If you do this for at least 5 hours per week you are guaranteed to be happier at work

A lot of factors determine your happiness, but new research has found something you can control in your work that will improve everything. 

There is a big difference between people who like their jobs and those who are truly happy and find joy every day in their careers. Now a lot of factors determine your happiness and some of them can be out of your control like a bad boss or toxic work culture but new research from LinkedIn has found something you can control in your work that will improve everything.

If you spend a portion of every workday learning, you will see some dramatic results. The survey questioned 2,049 workers including freelancers and entrepreneurs, in the U.S., the UK, Sweden, Iceland, Denmark, Finland, Norway, the Netherlands, Luxembourg, Germany, France, Australia, India, Singapore, and Hong Kong. “Heavy” learners, defined as those who spend  five hours a week on learning exercises such as reading, taking classes and watching online courses, reported being happier, less stressed, more productive and more confident than those who didn’t do this (“light” learners were defined as those who only spend 1 hour or less on learning activities.)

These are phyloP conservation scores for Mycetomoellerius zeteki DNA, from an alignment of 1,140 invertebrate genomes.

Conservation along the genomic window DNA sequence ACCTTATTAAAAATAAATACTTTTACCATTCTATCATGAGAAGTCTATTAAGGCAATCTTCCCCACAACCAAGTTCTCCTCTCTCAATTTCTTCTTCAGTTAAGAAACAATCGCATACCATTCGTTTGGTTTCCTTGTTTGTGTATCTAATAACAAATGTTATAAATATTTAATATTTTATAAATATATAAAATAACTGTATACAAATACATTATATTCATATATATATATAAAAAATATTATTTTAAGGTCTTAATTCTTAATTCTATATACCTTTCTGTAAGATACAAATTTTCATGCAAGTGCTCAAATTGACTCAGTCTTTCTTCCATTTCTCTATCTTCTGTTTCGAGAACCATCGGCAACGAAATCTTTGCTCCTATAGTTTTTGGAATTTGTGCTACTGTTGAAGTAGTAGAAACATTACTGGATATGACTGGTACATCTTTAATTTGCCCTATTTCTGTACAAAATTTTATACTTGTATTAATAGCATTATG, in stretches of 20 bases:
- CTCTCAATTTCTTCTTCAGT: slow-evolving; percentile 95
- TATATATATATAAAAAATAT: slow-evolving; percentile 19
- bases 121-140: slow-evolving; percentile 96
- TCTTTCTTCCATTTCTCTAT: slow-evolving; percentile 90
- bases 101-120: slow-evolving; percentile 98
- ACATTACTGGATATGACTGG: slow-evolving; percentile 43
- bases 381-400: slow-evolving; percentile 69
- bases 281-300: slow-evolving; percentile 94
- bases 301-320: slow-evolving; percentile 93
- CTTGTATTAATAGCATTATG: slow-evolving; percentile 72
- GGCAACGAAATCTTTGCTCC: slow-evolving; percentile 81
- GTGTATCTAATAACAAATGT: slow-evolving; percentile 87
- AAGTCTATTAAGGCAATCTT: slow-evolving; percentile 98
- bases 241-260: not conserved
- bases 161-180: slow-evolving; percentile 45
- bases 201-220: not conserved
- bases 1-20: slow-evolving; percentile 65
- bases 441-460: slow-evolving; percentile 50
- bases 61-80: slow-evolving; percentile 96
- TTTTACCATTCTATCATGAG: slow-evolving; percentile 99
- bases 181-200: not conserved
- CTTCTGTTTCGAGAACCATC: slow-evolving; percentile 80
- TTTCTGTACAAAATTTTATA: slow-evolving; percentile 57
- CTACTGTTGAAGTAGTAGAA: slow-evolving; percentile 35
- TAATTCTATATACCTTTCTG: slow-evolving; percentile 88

Here were the results of the survey for “heavy” learners:

  • 74% more likely to know where they want to go in their career
  • 48% more likely to have found purpose in their work
  • 47% less likely to be stressed at work
  • 39% more likely to feel productive and successful
  • 21% more likely to feel confident in their work
  • 21% more likely to be happy at work

“Medium” learners (those who spend between 1 and 5 hours per week) also saw some significant results. They were:

  •  14% happier than light learners
  • 13% less stressed than light learners
  • 16% more productive than light learners
  • 32% more likely to know where they want to go in their career

Josh Bersin, an HR industry analyst who developed the survey in partnership with LinkedIn said, “There is a clear relationship between time spent learning and a person’s career satisfaction, career prospects and general happiness,” says Bersin. “People who either have the time or make the time to educate themselves are performing at higher levels.”

This is great news, right? Yes, except not too many of us make time to do all this wonderful learning. Just 7% fell under the “heavy” learning category but at least 47% made it into the “medium” group followed by 46% in the “light” learners group.

Bersin noted that people would have time for learning if they weren’t so distracted at work by email, social media, and meetings. Something to think about.

Meredith Lepore|is the Deputy Editor of Ladders and can be reached at mlepore@theladders.com.